Huawei under investigation for allegedly stealing trade secrets

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The US is reportedly investigating Huawei for "stealing trade secrets" from American business partners in the latest action against the Chinese technology giant.

It found that Huawei misappropriated T-Mobile's trade secrets and breached a supply contract between the two companies, saying T-Mobile should get US$4.8 million in damages.

The Journal said that an indictment could be coming soon on allegations that Huawei stole T-Mobile technology, called Tappy, which mimicked human fingers and was used to test smartphones.

A Huawei spokesman and a spokeswoman for the US attorney in the western district of Washington declined comment.


Attendees pass by a Huawei booth during the 2019 CES in Las Vegas, Nevada, U.S., on January 9.

The U.S. probe into Huawei includes allegations by T-Mobile in a 2014 lawsuit that it stole information, according to the person familiar with the matter.

The company denies this.

Prohibiting any executive agency official from modifying any penalty imposed on Chinese telecommunications companies, their agents, or affiliates until the President certifies that the company has not violated United States laws for one year and is cooperating fully with USA investigations. The two companies were specifically mentioned because they were anxious that Huawei and ZTE's network switches were used to monitor the United States.


Huawei, the second-largest global smartphone maker and biggest producer of telecommunications equipment, has for years been under scrutiny in the United States over purported links to the Chinese government.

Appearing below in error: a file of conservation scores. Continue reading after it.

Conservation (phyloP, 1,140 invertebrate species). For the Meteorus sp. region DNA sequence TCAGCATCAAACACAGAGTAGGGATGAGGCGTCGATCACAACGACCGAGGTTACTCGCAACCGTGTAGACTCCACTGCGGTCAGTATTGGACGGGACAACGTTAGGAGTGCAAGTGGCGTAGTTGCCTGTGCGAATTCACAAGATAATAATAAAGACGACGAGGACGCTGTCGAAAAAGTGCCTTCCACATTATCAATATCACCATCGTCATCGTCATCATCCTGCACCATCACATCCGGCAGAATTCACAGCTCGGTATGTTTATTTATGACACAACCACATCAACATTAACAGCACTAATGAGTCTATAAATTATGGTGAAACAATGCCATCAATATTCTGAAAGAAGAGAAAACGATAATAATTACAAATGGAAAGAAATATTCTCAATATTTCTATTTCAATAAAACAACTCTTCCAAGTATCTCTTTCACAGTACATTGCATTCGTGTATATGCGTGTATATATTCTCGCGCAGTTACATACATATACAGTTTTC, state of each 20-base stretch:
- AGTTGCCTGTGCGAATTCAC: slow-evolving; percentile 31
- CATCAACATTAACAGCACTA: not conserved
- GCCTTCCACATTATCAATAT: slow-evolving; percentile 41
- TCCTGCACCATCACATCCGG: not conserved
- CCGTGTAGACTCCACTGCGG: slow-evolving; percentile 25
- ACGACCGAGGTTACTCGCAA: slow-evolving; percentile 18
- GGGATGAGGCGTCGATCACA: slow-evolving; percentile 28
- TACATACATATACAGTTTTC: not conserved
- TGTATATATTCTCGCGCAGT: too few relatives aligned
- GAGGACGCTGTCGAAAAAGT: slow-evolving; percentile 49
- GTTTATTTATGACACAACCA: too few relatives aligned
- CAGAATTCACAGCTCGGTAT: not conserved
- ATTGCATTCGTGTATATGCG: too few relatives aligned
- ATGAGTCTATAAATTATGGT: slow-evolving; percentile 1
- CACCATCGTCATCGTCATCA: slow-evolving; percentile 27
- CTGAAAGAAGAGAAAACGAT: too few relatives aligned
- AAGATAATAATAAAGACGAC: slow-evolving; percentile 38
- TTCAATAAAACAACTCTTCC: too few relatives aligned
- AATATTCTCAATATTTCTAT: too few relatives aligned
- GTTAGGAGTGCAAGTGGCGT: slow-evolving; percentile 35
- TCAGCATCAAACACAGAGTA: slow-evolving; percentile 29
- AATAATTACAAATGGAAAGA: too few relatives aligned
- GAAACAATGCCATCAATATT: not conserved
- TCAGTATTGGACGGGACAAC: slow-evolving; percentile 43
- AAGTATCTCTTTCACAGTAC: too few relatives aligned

Huawei CFO Meng Wanzhou was arrested in the Canadian city of Vancouver on 1 December 2018, reportedly, for failing to comply with the U.S. sanctions against Iran, and now faces extradition to the United States. She is awaiting extradition hearings to the US while living under restrictions in her million-dollar Vancouver home.

The report says Germany is seeking to set security standards Huawei would not be able to achieve, indirectly blocking the company from participating in a 5G bid.

"Huawei is effectively an intelligence-gathering arm of the Chinese Communist Party whose founder and CEO was an engineer for the People's Liberation Army", Senator Cotton wrote in a statement.


U.S. President Donald Trump's administration has pushed European allies to block Huawei from telecom networks, and slapped tariffs on China in part to limit its access to next-generation technologies. As part of the agreement, the US lifted a ban in place since April that had prevented ZTE from buying the USA components it relies on heavily to make smartphones and other devices.

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